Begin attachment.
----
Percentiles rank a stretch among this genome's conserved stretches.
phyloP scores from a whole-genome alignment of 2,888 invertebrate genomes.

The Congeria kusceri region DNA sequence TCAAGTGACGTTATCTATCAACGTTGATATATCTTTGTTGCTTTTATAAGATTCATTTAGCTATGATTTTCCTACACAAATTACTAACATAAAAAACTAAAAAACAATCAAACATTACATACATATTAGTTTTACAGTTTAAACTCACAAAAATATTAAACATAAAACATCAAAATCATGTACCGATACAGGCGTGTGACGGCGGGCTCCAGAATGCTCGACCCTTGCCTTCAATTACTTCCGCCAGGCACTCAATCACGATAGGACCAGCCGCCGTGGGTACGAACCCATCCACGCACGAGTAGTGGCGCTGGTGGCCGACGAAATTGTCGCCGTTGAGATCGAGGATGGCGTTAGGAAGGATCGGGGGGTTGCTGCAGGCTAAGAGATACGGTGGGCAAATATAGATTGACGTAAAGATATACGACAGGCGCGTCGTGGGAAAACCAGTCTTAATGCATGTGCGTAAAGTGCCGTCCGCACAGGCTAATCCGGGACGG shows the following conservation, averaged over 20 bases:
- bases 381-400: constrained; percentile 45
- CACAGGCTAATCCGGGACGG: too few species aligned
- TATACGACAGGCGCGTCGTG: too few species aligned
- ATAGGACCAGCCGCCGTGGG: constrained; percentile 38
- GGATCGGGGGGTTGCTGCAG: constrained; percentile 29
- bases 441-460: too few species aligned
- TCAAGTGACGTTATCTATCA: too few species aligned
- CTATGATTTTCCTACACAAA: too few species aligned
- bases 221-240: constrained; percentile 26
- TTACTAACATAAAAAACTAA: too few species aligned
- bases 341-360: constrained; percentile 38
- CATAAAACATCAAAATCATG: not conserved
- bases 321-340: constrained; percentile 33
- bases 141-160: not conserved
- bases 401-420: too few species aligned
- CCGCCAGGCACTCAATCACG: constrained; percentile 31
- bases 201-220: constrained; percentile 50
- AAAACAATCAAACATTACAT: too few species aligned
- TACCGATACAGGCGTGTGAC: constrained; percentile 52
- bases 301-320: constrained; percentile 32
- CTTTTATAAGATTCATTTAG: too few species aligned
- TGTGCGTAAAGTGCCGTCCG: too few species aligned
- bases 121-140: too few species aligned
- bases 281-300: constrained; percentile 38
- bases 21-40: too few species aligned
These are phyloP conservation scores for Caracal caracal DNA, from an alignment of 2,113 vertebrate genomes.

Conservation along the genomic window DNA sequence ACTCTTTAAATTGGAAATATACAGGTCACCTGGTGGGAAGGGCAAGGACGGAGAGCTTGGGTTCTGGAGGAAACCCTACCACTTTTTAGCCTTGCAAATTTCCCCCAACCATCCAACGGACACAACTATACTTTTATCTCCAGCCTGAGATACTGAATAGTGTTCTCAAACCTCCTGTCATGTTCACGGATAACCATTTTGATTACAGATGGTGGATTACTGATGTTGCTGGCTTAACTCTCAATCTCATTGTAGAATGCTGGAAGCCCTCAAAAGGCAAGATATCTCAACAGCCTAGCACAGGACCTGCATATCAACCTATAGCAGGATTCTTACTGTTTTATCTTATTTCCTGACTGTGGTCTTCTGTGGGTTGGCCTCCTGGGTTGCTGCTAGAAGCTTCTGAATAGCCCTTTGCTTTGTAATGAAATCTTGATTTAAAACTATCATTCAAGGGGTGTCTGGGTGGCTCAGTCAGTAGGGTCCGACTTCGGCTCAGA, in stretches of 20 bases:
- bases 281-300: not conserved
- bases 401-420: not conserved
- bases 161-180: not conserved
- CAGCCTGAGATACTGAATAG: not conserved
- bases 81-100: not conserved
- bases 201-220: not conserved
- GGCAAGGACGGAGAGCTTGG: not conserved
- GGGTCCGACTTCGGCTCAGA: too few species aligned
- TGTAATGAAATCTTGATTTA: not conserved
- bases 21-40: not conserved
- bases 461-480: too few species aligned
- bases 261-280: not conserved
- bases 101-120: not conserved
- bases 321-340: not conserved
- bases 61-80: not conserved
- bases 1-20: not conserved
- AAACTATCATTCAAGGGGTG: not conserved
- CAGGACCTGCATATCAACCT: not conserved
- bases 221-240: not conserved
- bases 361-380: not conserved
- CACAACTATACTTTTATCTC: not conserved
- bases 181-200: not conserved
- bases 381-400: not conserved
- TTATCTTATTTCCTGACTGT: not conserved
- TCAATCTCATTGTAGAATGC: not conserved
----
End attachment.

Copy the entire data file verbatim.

Percentiles rank a stretch among this genome's conserved stretches.
phyloP scores from a whole-genome alignment of 2,888 invertebrate genomes.

The Congeria kusceri region DNA sequence TCAAGTGACGTTATCTATCAACGTTGATATATCTTTGTTGCTTTTATAAGATTCATTTAGCTATGATTTTCCTACACAAATTACTAACATAAAAAACTAAAAAACAATCAAACATTACATACATATTAGTTTTACAGTTTAAACTCACAAAAATATTAAACATAAAACATCAAAATCATGTACCGATACAGGCGTGTGACGGCGGGCTCCAGAATGCTCGACCCTTGCCTTCAATTACTTCCGCCAGGCACTCAATCACGATAGGACCAGCCGCCGTGGGTACGAACCCATCCACGCACGAGTAGTGGCGCTGGTGGCCGACGAAATTGTCGCCGTTGAGATCGAGGATGGCGTTAGGAAGGATCGGGGGGTTGCTGCAGGCTAAGAGATACGGTGGGCAAATATAGATTGACGTAAAGATATACGACAGGCGCGTCGTGGGAAAACCAGTCTTAATGCATGTGCGTAAAGTGCCGTCCGCACAGGCTAATCCGGGACGG shows the following conservation, averaged over 20 bases:
- bases 381-400: constrained; percentile 45
- CACAGGCTAATCCGGGACGG: too few species aligned
- TATACGACAGGCGCGTCGTG: too few species aligned
- ATAGGACCAGCCGCCGTGGG: constrained; percentile 38
- GGATCGGGGGGTTGCTGCAG: constrained; percentile 29
- bases 441-460: too few species aligned
- TCAAGTGACGTTATCTATCA: too few species aligned
- CTATGATTTTCCTACACAAA: too few species aligned
- bases 221-240: constrained; percentile 26
- TTACTAACATAAAAAACTAA: too few species aligned
- bases 341-360: constrained; percentile 38
- CATAAAACATCAAAATCATG: not conserved
- bases 321-340: constrained; percentile 33
- bases 141-160: not conserved
- bases 401-420: too few species aligned
- CCGCCAGGCACTCAATCACG: constrained; percentile 31
- bases 201-220: constrained; percentile 50
- AAAACAATCAAACATTACAT: too few species aligned
- TACCGATACAGGCGTGTGAC: constrained; percentile 52
- bases 301-320: constrained; percentile 32
- CTTTTATAAGATTCATTTAG: too few species aligned
- TGTGCGTAAAGTGCCGTCCG: too few species aligned
- bases 121-140: too few species aligned
- bases 281-300: constrained; percentile 38
- bases 21-40: too few species aligned
These are phyloP conservation scores for Caracal caracal DNA, from an alignment of 2,113 vertebrate genomes.

Conservation along the genomic window DNA sequence ACTCTTTAAATTGGAAATATACAGGTCACCTGGTGGGAAGGGCAAGGACGGAGAGCTTGGGTTCTGGAGGAAACCCTACCACTTTTTAGCCTTGCAAATTTCCCCCAACCATCCAACGGACACAACTATACTTTTATCTCCAGCCTGAGATACTGAATAGTGTTCTCAAACCTCCTGTCATGTTCACGGATAACCATTTTGATTACAGATGGTGGATTACTGATGTTGCTGGCTTAACTCTCAATCTCATTGTAGAATGCTGGAAGCCCTCAAAAGGCAAGATATCTCAACAGCCTAGCACAGGACCTGCATATCAACCTATAGCAGGATTCTTACTGTTTTATCTTATTTCCTGACTGTGGTCTTCTGTGGGTTGGCCTCCTGGGTTGCTGCTAGAAGCTTCTGAATAGCCCTTTGCTTTGTAATGAAATCTTGATTTAAAACTATCATTCAAGGGGTGTCTGGGTGGCTCAGTCAGTAGGGTCCGACTTCGGCTCAGA, in stretches of 20 bases:
- bases 281-300: not conserved
- bases 401-420: not conserved
- bases 161-180: not conserved
- CAGCCTGAGATACTGAATAG: not conserved
- bases 81-100: not conserved
- bases 201-220: not conserved
- GGCAAGGACGGAGAGCTTGG: not conserved
- GGGTCCGACTTCGGCTCAGA: too few species aligned
- TGTAATGAAATCTTGATTTA: not conserved
- bases 21-40: not conserved
- bases 461-480: too few species aligned
- bases 261-280: not conserved
- bases 101-120: not conserved
- bases 321-340: not conserved
- bases 61-80: not conserved
- bases 1-20: not conserved
- AAACTATCATTCAAGGGGTG: not conserved
- CAGGACCTGCATATCAACCT: not conserved
- bases 221-240: not conserved
- bases 361-380: not conserved
- CACAACTATACTTTTATCTC: not conserved
- bases 181-200: not conserved
- bases 381-400: not conserved
- TTATCTTATTTCCTGACTGT: not conserved
- TCAATCTCATTGTAGAATGC: not conserved